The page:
This feels like one of those questions where you have to figure out what is meant by the question itself. Taken at face value, it sounds like you want to monitor how long a user spends in any process running in their session, however it may be that you only really want to know if, and for how long a user spends time in a specific subset of all running processes.
Since I'm not sure which of these is the correct assumption to make, I will address both as best I can.
Regardless of whether you are monitoring one or all processes, you need to know what processes are running when you start up, and you need to be notified when a new process is created. The first of these requirements can be met using the GetProcesses() method of the System.Diagnostics.Process class, the second is a tad more tricky.
One option for checking whether new processes exist is to call GetProcesses after a specified interval (polling) and determine whether the list of processes has changed. While you can do this, it may be very expensive in terms of system resources, especially if done too frequently.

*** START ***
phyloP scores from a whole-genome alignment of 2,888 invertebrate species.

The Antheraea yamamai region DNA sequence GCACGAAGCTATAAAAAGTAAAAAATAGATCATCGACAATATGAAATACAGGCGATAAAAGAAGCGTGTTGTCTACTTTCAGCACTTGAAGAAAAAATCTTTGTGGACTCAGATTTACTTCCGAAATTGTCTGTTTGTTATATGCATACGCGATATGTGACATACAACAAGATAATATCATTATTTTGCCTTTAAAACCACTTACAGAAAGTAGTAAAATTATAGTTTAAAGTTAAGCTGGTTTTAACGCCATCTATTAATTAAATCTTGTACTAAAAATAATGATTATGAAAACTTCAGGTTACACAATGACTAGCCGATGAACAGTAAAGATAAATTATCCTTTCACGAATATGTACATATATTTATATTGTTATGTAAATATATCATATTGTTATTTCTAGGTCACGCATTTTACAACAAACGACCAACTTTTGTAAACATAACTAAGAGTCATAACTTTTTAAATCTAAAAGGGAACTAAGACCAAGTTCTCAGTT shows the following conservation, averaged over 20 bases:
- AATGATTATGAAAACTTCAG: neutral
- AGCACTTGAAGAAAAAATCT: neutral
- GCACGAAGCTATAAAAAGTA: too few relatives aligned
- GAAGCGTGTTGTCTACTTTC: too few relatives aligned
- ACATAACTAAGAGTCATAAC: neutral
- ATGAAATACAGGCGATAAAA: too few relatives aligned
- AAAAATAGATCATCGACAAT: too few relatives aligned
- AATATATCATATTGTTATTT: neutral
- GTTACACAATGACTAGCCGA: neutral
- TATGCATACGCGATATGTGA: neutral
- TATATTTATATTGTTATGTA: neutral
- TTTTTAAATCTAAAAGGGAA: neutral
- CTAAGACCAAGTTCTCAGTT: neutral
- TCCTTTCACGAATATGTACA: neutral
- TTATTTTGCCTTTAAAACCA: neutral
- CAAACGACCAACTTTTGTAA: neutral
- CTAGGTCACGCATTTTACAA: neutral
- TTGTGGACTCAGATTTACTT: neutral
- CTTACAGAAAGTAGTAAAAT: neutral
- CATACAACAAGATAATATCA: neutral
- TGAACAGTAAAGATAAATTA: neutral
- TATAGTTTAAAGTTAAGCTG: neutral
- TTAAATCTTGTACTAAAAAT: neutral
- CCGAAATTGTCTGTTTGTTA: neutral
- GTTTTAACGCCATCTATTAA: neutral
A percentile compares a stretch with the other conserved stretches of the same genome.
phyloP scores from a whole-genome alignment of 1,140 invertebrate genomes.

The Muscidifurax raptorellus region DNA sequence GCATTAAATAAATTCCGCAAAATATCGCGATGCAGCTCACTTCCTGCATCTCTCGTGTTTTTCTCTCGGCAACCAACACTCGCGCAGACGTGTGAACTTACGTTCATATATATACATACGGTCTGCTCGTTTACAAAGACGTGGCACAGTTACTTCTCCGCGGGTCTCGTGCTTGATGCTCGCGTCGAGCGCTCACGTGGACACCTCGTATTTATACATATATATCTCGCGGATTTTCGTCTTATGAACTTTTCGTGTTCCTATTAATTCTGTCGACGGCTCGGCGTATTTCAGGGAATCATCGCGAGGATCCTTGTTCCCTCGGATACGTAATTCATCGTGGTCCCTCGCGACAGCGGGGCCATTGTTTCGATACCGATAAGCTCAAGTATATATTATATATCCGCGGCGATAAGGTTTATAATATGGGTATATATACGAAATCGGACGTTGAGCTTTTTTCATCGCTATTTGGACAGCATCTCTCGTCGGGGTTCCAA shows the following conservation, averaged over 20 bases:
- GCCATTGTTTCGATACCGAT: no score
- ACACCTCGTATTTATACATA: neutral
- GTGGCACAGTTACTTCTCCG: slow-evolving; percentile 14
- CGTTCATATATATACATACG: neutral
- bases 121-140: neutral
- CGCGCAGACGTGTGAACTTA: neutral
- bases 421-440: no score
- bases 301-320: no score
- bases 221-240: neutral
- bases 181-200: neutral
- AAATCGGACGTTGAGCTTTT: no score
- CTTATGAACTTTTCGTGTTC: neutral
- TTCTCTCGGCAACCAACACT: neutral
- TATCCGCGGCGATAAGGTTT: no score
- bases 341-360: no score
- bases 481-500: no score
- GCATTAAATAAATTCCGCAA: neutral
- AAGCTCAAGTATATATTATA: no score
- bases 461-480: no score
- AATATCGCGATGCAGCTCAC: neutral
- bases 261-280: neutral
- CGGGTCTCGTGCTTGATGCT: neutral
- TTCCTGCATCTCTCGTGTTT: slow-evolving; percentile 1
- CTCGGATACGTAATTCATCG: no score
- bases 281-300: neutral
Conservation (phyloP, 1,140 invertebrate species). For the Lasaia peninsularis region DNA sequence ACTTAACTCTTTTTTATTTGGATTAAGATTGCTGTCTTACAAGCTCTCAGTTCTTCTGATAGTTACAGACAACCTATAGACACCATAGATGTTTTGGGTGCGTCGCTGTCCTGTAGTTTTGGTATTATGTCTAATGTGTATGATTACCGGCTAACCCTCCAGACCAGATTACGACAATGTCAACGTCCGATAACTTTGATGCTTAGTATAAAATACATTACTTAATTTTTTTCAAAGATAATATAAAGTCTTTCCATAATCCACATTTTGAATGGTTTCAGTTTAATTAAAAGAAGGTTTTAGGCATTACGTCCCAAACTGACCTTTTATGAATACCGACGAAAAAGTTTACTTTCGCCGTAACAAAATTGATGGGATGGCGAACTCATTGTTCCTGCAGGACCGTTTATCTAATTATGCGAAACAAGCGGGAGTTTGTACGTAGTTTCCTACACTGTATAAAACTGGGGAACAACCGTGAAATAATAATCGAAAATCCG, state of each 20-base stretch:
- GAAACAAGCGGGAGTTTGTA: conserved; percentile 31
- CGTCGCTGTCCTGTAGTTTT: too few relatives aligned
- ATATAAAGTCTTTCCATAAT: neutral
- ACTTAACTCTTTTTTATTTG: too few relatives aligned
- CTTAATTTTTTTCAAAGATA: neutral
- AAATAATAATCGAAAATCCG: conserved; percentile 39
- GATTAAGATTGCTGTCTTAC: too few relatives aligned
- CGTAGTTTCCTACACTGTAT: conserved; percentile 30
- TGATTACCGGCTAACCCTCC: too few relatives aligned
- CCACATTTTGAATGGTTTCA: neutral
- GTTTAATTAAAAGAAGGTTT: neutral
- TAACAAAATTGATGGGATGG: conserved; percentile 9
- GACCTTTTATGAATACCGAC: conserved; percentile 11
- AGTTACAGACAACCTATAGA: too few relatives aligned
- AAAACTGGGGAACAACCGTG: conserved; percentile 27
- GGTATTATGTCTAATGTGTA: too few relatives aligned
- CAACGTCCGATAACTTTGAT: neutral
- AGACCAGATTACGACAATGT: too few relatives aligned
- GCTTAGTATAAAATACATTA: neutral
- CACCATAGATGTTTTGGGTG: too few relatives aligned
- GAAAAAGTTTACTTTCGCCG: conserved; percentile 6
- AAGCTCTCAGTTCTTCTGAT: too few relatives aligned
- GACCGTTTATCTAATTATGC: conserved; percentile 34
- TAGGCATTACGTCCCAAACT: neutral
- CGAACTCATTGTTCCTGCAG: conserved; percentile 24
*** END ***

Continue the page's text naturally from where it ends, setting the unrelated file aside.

Another option is to look for some mechanism that allows you to register to be notified of the creation of a new process asynchronously, I don't believe such a thing exists within the .NET Framework 2.0 but is likely to exist as part of the Win32 API, unfortunately I cant give you a specific function name because I don't know what it is.
Finally, however you do it, I recommend being as specific as you can about the notifications you choose to subscribe for, the less of them there are, the less resources are used generating and processing them.
Once you know what processes are running and which you are interested in you will need to determine when focus changes to a new process of interest so that you can time how long the user spends actually using the application, for this you can use the GetForegroundWindow function to get the window handle of the currently focused window.
As far as longing to an XML file, you can either use an external library such as long4net as suggested by pranay's answer, or you can build the log file using the XmlTextWriter or XmlDocument classes in the System.Xml namespace